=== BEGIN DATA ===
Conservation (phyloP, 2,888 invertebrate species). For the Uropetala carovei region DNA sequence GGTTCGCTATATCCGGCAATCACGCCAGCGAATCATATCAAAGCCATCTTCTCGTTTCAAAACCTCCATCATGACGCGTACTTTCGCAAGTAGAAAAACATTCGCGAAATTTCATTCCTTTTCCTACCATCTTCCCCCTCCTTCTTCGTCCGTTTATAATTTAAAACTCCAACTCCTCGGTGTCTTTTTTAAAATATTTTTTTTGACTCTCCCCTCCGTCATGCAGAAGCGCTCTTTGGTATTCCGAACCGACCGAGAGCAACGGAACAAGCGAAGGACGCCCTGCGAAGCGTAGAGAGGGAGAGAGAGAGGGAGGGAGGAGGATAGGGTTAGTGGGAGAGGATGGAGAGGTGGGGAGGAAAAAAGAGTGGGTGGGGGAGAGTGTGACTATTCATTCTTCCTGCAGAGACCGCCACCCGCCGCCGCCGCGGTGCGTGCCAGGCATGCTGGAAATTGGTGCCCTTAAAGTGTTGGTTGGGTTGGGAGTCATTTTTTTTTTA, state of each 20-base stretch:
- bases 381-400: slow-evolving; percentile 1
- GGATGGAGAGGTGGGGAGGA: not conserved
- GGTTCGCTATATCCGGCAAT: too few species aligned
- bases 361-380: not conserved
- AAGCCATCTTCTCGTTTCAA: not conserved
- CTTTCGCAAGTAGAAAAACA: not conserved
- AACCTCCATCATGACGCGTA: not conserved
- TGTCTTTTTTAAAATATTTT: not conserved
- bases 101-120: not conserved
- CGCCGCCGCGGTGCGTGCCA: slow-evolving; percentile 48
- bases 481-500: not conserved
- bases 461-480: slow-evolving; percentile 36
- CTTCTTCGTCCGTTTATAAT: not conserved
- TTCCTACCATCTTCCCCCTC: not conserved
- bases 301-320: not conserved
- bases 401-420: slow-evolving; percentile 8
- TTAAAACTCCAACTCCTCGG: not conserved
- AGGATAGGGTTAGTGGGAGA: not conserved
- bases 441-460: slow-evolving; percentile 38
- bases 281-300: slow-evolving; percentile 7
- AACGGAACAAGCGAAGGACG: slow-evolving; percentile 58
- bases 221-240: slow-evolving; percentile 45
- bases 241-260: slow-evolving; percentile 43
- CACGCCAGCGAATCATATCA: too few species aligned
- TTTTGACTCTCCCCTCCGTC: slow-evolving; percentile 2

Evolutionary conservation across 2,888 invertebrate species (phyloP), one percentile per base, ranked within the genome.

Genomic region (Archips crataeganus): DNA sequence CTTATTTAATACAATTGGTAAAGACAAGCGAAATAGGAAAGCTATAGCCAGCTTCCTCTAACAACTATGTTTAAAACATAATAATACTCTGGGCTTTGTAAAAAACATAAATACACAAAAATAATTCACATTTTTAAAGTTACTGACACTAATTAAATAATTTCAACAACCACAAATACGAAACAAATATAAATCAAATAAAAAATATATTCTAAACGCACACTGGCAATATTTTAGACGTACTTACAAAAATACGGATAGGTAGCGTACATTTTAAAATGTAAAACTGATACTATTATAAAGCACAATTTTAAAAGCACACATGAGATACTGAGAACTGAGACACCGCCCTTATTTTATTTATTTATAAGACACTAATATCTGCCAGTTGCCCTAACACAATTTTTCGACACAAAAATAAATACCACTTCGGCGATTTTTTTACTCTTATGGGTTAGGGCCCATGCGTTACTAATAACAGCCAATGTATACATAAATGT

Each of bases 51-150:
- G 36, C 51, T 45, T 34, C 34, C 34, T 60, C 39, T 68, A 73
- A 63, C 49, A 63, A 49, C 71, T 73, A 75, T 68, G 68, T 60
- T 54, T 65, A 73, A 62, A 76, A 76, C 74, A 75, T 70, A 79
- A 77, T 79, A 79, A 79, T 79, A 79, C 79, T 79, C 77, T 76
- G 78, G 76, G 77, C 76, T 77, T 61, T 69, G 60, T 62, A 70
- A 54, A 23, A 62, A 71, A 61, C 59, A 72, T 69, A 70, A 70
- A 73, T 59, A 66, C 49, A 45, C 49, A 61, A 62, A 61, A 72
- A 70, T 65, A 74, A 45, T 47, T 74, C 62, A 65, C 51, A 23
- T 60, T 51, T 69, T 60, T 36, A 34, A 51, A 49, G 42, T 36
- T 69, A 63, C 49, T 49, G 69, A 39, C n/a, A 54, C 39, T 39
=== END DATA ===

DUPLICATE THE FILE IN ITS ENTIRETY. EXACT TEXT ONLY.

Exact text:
Conservation (phyloP, 2,888 invertebrate species). For the Uropetala carovei region DNA sequence GGTTCGCTATATCCGGCAATCACGCCAGCGAATCATATCAAAGCCATCTTCTCGTTTCAAAACCTCCATCATGACGCGTACTTTCGCAAGTAGAAAAACATTCGCGAAATTTCATTCCTTTTCCTACCATCTTCCCCCTCCTTCTTCGTCCGTTTATAATTTAAAACTCCAACTCCTCGGTGTCTTTTTTAAAATATTTTTTTTGACTCTCCCCTCCGTCATGCAGAAGCGCTCTTTGGTATTCCGAACCGACCGAGAGCAACGGAACAAGCGAAGGACGCCCTGCGAAGCGTAGAGAGGGAGAGAGAGAGGGAGGGAGGAGGATAGGGTTAGTGGGAGAGGATGGAGAGGTGGGGAGGAAAAAAGAGTGGGTGGGGGAGAGTGTGACTATTCATTCTTCCTGCAGAGACCGCCACCCGCCGCCGCCGCGGTGCGTGCCAGGCATGCTGGAAATTGGTGCCCTTAAAGTGTTGGTTGGGTTGGGAGTCATTTTTTTTTTA, state of each 20-base stretch:
- bases 381-400: slow-evolving; percentile 1
- GGATGGAGAGGTGGGGAGGA: not conserved
- GGTTCGCTATATCCGGCAAT: too few species aligned
- bases 361-380: not conserved
- AAGCCATCTTCTCGTTTCAA: not conserved
- CTTTCGCAAGTAGAAAAACA: not conserved
- AACCTCCATCATGACGCGTA: not conserved
- TGTCTTTTTTAAAATATTTT: not conserved
- bases 101-120: not conserved
- CGCCGCCGCGGTGCGTGCCA: slow-evolving; percentile 48
- bases 481-500: not conserved
- bases 461-480: slow-evolving; percentile 36
- CTTCTTCGTCCGTTTATAAT: not conserved
- TTCCTACCATCTTCCCCCTC: not conserved
- bases 301-320: not conserved
- bases 401-420: slow-evolving; percentile 8
- TTAAAACTCCAACTCCTCGG: not conserved
- AGGATAGGGTTAGTGGGAGA: not conserved
- bases 441-460: slow-evolving; percentile 38
- bases 281-300: slow-evolving; percentile 7
- AACGGAACAAGCGAAGGACG: slow-evolving; percentile 58
- bases 221-240: slow-evolving; percentile 45
- bases 241-260: slow-evolving; percentile 43
- CACGCCAGCGAATCATATCA: too few species aligned
- TTTTGACTCTCCCCTCCGTC: slow-evolving; percentile 2

Evolutionary conservation across 2,888 invertebrate species (phyloP), one percentile per base, ranked within the genome.

Genomic region (Archips crataeganus): DNA sequence CTTATTTAATACAATTGGTAAAGACAAGCGAAATAGGAAAGCTATAGCCAGCTTCCTCTAACAACTATGTTTAAAACATAATAATACTCTGGGCTTTGTAAAAAACATAAATACACAAAAATAATTCACATTTTTAAAGTTACTGACACTAATTAAATAATTTCAACAACCACAAATACGAAACAAATATAAATCAAATAAAAAATATATTCTAAACGCACACTGGCAATATTTTAGACGTACTTACAAAAATACGGATAGGTAGCGTACATTTTAAAATGTAAAACTGATACTATTATAAAGCACAATTTTAAAAGCACACATGAGATACTGAGAACTGAGACACCGCCCTTATTTTATTTATTTATAAGACACTAATATCTGCCAGTTGCCCTAACACAATTTTTCGACACAAAAATAAATACCACTTCGGCGATTTTTTTACTCTTATGGGTTAGGGCCCATGCGTTACTAATAACAGCCAATGTATACATAAATGT

Each of bases 51-150:
- G 36, C 51, T 45, T 34, C 34, C 34, T 60, C 39, T 68, A 73
- A 63, C 49, A 63, A 49, C 71, T 73, A 75, T 68, G 68, T 60
- T 54, T 65, A 73, A 62, A 76, A 76, C 74, A 75, T 70, A 79
- A 77, T 79, A 79, A 79, T 79, A 79, C 79, T 79, C 77, T 76
- G 78, G 76, G 77, C 76, T 77, T 61, T 69, G 60, T 62, A 70
- A 54, A 23, A 62, A 71, A 61, C 59, A 72, T 69, A 70, A 70
- A 73, T 59, A 66, C 49, A 45, C 49, A 61, A 62, A 61, A 72
- A 70, T 65, A 74, A 45, T 47, T 74, C 62, A 65, C 51, A 23
- T 60, T 51, T 69, T 60, T 36, A 34, A 51, A 49, G 42, T 36
- T 69, A 63, C 49, T 49, G 69, A 39, C n/a, A 54, C 39, T 39